Year
1969

“Funky Drummer” is recorded

Hip hop was born when DJs began rapping over dance records, and no dance records were better suited to rapping than those that included a “breakbeat”—a drum break that could be repeated almost endlessly as an accompaniment to rapping. It is impossible to know who first employed “The Funky Drummer” in this fashion, but it was so heavily entrenched in hip-hop’s DNA by 1989 that Public Enemy’s Chuck D. could call it out by name in “Fight The Power” as shorthand for hip-hop itself: “1989! The number, another summer/Sound of ‘The Funky Drummer.’

“Funky Drummer” wasn’t so much a song as it was an extended groove. Like many of the James Brown records on which Clyde Stubblefield played, “Funky Drummer” had its beginnings in an ad-libbed jam before a planned recording session—a jam that the Godfather of Soul walked in on and declared ready to record. Instead of “lyrics,” “Funky Drummer” features James Brown sitting back and letting the groove hold center stage while interjecting the occasional bit of shouted encouragement to one of his individual band members. When he gets to Stubblefield, Brown lets it be known that he doesn’t want a fancy solo, but more of the incredibly funky underlying beat: “”Don’t turn it loose,” he can be heard saying, “’cause it’s a mother.”

The eight bars of drumming that followed on this day in 1969 went on to become the mother of all breakbeats.

FACT CHECK: We strive for accuracy and fairness. But if you see something that doesn't look right, click here to contact us!

ALSO ON THIS DAY

American vessel sunk by sperm whale

The American whaler Essex, which hailed from Nantucket, Massachusetts, is attacked by an 80-ton sperm whale 2,000 miles from the western coast of South America. The 238-ton Essex was in pursuit of sperm whales, specifically the precious oil and bone that could be derived from ...read more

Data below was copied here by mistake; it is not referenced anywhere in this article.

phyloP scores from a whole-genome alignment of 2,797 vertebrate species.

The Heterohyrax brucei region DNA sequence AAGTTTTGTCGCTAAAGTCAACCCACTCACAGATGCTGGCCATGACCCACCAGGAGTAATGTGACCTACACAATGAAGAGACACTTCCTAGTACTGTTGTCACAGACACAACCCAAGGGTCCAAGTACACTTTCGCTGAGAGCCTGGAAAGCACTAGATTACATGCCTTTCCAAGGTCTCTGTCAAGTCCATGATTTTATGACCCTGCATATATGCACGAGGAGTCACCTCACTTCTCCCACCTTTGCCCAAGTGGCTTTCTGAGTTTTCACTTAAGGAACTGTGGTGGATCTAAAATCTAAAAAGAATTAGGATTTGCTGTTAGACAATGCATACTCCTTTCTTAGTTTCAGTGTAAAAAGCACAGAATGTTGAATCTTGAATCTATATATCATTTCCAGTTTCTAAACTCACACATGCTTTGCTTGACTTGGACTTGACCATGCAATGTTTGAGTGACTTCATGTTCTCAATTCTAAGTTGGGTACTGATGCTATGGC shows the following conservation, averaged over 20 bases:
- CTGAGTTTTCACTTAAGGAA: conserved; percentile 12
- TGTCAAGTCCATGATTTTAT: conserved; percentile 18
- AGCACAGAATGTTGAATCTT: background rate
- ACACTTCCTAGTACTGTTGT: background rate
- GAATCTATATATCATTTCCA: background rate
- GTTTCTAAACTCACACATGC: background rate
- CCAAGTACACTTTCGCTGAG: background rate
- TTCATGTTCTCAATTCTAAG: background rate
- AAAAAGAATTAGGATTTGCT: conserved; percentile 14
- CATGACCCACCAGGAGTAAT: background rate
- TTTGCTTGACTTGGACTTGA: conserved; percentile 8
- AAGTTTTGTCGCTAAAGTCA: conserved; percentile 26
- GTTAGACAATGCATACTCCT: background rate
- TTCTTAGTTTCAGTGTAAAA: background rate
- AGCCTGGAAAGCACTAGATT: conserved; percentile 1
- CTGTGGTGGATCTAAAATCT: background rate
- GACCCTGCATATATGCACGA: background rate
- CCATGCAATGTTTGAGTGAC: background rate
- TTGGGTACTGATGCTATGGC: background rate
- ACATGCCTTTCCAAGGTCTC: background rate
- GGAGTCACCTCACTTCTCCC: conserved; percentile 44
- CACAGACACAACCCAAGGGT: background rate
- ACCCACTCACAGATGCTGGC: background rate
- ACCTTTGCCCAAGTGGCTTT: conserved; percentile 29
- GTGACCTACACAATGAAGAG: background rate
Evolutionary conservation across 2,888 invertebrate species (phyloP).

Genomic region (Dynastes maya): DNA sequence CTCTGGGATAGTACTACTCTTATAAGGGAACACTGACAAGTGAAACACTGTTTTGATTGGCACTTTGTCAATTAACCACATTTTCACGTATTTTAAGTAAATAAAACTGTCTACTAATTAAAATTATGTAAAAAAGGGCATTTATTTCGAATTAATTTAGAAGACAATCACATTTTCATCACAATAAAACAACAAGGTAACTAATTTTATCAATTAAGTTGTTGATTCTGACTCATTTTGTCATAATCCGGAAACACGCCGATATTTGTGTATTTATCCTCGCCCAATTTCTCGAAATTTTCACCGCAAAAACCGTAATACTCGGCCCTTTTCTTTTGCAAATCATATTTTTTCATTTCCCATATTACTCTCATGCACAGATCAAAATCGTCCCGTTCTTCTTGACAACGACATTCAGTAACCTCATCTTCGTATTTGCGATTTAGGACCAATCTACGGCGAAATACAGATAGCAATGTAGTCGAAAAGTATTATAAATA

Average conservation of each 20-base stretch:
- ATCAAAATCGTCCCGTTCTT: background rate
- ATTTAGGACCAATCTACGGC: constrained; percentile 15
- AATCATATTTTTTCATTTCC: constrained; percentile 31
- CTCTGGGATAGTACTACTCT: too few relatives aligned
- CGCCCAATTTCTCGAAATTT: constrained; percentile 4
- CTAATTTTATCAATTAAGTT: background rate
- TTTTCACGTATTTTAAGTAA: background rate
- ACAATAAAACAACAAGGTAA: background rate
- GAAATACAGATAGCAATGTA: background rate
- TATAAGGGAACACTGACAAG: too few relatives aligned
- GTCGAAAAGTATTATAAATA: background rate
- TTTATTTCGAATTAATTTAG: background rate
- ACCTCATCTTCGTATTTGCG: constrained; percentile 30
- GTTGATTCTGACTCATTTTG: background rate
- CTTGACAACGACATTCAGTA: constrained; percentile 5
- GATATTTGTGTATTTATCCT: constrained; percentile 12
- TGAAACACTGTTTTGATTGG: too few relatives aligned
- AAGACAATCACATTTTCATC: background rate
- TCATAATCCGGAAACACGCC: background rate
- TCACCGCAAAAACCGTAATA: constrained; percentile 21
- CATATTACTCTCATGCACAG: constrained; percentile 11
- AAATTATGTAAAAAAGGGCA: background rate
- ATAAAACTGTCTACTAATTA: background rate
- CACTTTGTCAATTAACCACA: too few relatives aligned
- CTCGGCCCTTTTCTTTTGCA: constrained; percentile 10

Nuremberg trials begin

Twenty-four high-ranking Nazis go on trial in Nuremberg, Germany, for atrocities committed during World War II. The Nuremberg Trials were conducted by an international tribunal made up of representatives from the United States, the Soviet Union, France, and Great Britain. It was ...read more

Nuremberg war-crimes trials begin

On this day in 1945, a series of trials of accused Nazi war criminals, conducted by a U.S., French, and Soviet military tribunal based in Nuremberg, Germany, begins. Twenty-four former Nazi officials were tried, and when it was all over, one year later, half would be sentenced to ...read more

Cal beats Stanford as band blocks field

On November 20, 1982, the Cal football team wins an improbable last-second victory over Stanford when they complete five lateral passes around members of the Cardinals’ marching band, who had wandered onto the field a bit early to celebrate the upset they were sure their team had ...read more

Explosions rock West Virginia coal mine

Methane gas explosions in a West Virginia coal mine kill 78 men on this day in 1968. The damage to the mine was so extensive that it had to be sealed with the bodies of the men still inside. The Consol No. 9 mine was located about 10 miles from the town of Monongah, between ...read more

Trials open at Nuremberg

The International Military Tribunal for the Prosecution of Major War Criminals of the European Axis begins trying German war criminals at Nuremberg, Germany, on this day in 1945. Following Germany’s defeat in World War II, Winston Churchill planned to shoot top German and Nazi ...read more

Sherman on the move

On this day in 1864, nearly a week into the famous March to the Sea, the army of Union General William T. Sherman moves toward central Georgia, destroying property and routing small militia units it its path. Advanced units of the army skirmished with scattered Rebel forces at ...read more